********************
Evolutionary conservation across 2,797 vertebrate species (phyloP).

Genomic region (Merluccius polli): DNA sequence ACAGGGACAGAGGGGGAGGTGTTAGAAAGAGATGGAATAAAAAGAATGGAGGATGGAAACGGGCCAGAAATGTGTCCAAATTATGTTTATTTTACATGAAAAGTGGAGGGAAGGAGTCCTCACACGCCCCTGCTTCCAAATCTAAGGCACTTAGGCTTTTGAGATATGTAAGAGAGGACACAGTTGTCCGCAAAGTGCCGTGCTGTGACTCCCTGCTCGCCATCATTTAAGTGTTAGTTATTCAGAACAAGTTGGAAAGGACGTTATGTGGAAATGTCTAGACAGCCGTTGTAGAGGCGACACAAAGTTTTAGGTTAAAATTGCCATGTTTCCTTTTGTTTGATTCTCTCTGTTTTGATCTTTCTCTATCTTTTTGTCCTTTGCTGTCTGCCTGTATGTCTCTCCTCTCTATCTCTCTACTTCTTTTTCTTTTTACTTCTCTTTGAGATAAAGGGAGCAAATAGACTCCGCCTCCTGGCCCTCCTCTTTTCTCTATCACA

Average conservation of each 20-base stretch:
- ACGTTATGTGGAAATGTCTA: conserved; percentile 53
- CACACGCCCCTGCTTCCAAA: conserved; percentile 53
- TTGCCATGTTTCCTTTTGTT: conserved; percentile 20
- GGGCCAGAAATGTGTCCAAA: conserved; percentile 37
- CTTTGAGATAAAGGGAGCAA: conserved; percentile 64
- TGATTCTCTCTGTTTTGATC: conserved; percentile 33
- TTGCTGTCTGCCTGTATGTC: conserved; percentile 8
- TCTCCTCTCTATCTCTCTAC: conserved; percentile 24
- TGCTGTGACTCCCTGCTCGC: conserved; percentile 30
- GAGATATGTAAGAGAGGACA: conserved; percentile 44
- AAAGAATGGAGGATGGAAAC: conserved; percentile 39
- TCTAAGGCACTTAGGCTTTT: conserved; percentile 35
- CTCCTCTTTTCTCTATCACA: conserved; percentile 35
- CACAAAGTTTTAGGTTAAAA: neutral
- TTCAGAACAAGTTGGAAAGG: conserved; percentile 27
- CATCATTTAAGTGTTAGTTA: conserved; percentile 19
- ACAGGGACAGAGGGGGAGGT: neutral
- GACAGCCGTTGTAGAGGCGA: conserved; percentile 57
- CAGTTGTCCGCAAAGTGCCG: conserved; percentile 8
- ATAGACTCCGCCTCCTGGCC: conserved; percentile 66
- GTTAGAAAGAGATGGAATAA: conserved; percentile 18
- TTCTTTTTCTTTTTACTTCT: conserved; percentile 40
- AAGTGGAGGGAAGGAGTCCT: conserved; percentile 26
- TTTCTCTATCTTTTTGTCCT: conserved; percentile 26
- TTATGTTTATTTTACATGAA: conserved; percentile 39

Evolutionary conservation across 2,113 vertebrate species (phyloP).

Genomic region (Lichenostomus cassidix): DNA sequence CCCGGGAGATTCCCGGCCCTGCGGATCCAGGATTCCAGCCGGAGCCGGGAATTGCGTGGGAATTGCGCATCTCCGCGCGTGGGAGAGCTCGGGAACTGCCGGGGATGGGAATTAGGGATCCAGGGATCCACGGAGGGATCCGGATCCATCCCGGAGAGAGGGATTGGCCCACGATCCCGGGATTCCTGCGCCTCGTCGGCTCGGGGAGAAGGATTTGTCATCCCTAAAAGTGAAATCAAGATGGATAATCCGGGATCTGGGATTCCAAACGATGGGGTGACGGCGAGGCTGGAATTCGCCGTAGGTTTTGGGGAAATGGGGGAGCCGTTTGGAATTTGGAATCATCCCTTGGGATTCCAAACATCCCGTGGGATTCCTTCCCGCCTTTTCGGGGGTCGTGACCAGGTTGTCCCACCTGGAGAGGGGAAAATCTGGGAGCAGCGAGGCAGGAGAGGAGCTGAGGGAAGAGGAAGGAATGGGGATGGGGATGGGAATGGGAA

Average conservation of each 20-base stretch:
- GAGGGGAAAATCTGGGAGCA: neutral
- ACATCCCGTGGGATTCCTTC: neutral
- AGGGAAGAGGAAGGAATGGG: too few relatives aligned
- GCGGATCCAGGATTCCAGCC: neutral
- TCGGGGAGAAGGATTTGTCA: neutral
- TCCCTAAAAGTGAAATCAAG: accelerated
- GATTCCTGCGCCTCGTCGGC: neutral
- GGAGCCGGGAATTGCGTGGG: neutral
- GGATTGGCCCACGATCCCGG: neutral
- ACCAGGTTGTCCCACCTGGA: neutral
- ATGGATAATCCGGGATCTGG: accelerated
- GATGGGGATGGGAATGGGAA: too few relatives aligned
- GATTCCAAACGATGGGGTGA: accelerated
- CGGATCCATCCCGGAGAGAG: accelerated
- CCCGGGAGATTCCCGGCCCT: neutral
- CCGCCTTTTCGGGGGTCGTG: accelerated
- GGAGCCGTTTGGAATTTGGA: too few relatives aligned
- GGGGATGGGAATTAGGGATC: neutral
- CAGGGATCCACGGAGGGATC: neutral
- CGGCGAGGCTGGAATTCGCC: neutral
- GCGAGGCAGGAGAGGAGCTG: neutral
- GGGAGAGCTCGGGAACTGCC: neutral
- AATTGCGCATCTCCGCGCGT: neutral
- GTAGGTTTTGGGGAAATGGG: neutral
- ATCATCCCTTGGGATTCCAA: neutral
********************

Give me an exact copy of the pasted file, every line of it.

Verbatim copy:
Evolutionary conservation across 2,797 vertebrate species (phyloP).

Genomic region (Merluccius polli): DNA sequence ACAGGGACAGAGGGGGAGGTGTTAGAAAGAGATGGAATAAAAAGAATGGAGGATGGAAACGGGCCAGAAATGTGTCCAAATTATGTTTATTTTACATGAAAAGTGGAGGGAAGGAGTCCTCACACGCCCCTGCTTCCAAATCTAAGGCACTTAGGCTTTTGAGATATGTAAGAGAGGACACAGTTGTCCGCAAAGTGCCGTGCTGTGACTCCCTGCTCGCCATCATTTAAGTGTTAGTTATTCAGAACAAGTTGGAAAGGACGTTATGTGGAAATGTCTAGACAGCCGTTGTAGAGGCGACACAAAGTTTTAGGTTAAAATTGCCATGTTTCCTTTTGTTTGATTCTCTCTGTTTTGATCTTTCTCTATCTTTTTGTCCTTTGCTGTCTGCCTGTATGTCTCTCCTCTCTATCTCTCTACTTCTTTTTCTTTTTACTTCTCTTTGAGATAAAGGGAGCAAATAGACTCCGCCTCCTGGCCCTCCTCTTTTCTCTATCACA

Average conservation of each 20-base stretch:
- ACGTTATGTGGAAATGTCTA: conserved; percentile 53
- CACACGCCCCTGCTTCCAAA: conserved; percentile 53
- TTGCCATGTTTCCTTTTGTT: conserved; percentile 20
- GGGCCAGAAATGTGTCCAAA: conserved; percentile 37
- CTTTGAGATAAAGGGAGCAA: conserved; percentile 64
- TGATTCTCTCTGTTTTGATC: conserved; percentile 33
- TTGCTGTCTGCCTGTATGTC: conserved; percentile 8
- TCTCCTCTCTATCTCTCTAC: conserved; percentile 24
- TGCTGTGACTCCCTGCTCGC: conserved; percentile 30
- GAGATATGTAAGAGAGGACA: conserved; percentile 44
- AAAGAATGGAGGATGGAAAC: conserved; percentile 39
- TCTAAGGCACTTAGGCTTTT: conserved; percentile 35
- CTCCTCTTTTCTCTATCACA: conserved; percentile 35
- CACAAAGTTTTAGGTTAAAA: neutral
- TTCAGAACAAGTTGGAAAGG: conserved; percentile 27
- CATCATTTAAGTGTTAGTTA: conserved; percentile 19
- ACAGGGACAGAGGGGGAGGT: neutral
- GACAGCCGTTGTAGAGGCGA: conserved; percentile 57
- CAGTTGTCCGCAAAGTGCCG: conserved; percentile 8
- ATAGACTCCGCCTCCTGGCC: conserved; percentile 66
- GTTAGAAAGAGATGGAATAA: conserved; percentile 18
- TTCTTTTTCTTTTTACTTCT: conserved; percentile 40
- AAGTGGAGGGAAGGAGTCCT: conserved; percentile 26
- TTTCTCTATCTTTTTGTCCT: conserved; percentile 26
- TTATGTTTATTTTACATGAA: conserved; percentile 39

Evolutionary conservation across 2,113 vertebrate species (phyloP).

Genomic region (Lichenostomus cassidix): DNA sequence CCCGGGAGATTCCCGGCCCTGCGGATCCAGGATTCCAGCCGGAGCCGGGAATTGCGTGGGAATTGCGCATCTCCGCGCGTGGGAGAGCTCGGGAACTGCCGGGGATGGGAATTAGGGATCCAGGGATCCACGGAGGGATCCGGATCCATCCCGGAGAGAGGGATTGGCCCACGATCCCGGGATTCCTGCGCCTCGTCGGCTCGGGGAGAAGGATTTGTCATCCCTAAAAGTGAAATCAAGATGGATAATCCGGGATCTGGGATTCCAAACGATGGGGTGACGGCGAGGCTGGAATTCGCCGTAGGTTTTGGGGAAATGGGGGAGCCGTTTGGAATTTGGAATCATCCCTTGGGATTCCAAACATCCCGTGGGATTCCTTCCCGCCTTTTCGGGGGTCGTGACCAGGTTGTCCCACCTGGAGAGGGGAAAATCTGGGAGCAGCGAGGCAGGAGAGGAGCTGAGGGAAGAGGAAGGAATGGGGATGGGGATGGGAATGGGAA

Average conservation of each 20-base stretch:
- GAGGGGAAAATCTGGGAGCA: neutral
- ACATCCCGTGGGATTCCTTC: neutral
- AGGGAAGAGGAAGGAATGGG: too few relatives aligned
- GCGGATCCAGGATTCCAGCC: neutral
- TCGGGGAGAAGGATTTGTCA: neutral
- TCCCTAAAAGTGAAATCAAG: accelerated
- GATTCCTGCGCCTCGTCGGC: neutral
- GGAGCCGGGAATTGCGTGGG: neutral
- GGATTGGCCCACGATCCCGG: neutral
- ACCAGGTTGTCCCACCTGGA: neutral
- ATGGATAATCCGGGATCTGG: accelerated
- GATGGGGATGGGAATGGGAA: too few relatives aligned
- GATTCCAAACGATGGGGTGA: accelerated
- CGGATCCATCCCGGAGAGAG: accelerated
- CCCGGGAGATTCCCGGCCCT: neutral
- CCGCCTTTTCGGGGGTCGTG: accelerated
- GGAGCCGTTTGGAATTTGGA: too few relatives aligned
- GGGGATGGGAATTAGGGATC: neutral
- CAGGGATCCACGGAGGGATC: neutral
- CGGCGAGGCTGGAATTCGCC: neutral
- GCGAGGCAGGAGAGGAGCTG: neutral
- GGGAGAGCTCGGGAACTGCC: neutral
- AATTGCGCATCTCCGCGCGT: neutral
- GTAGGTTTTGGGGAAATGGG: neutral
- ATCATCCCTTGGGATTCCAA: neutral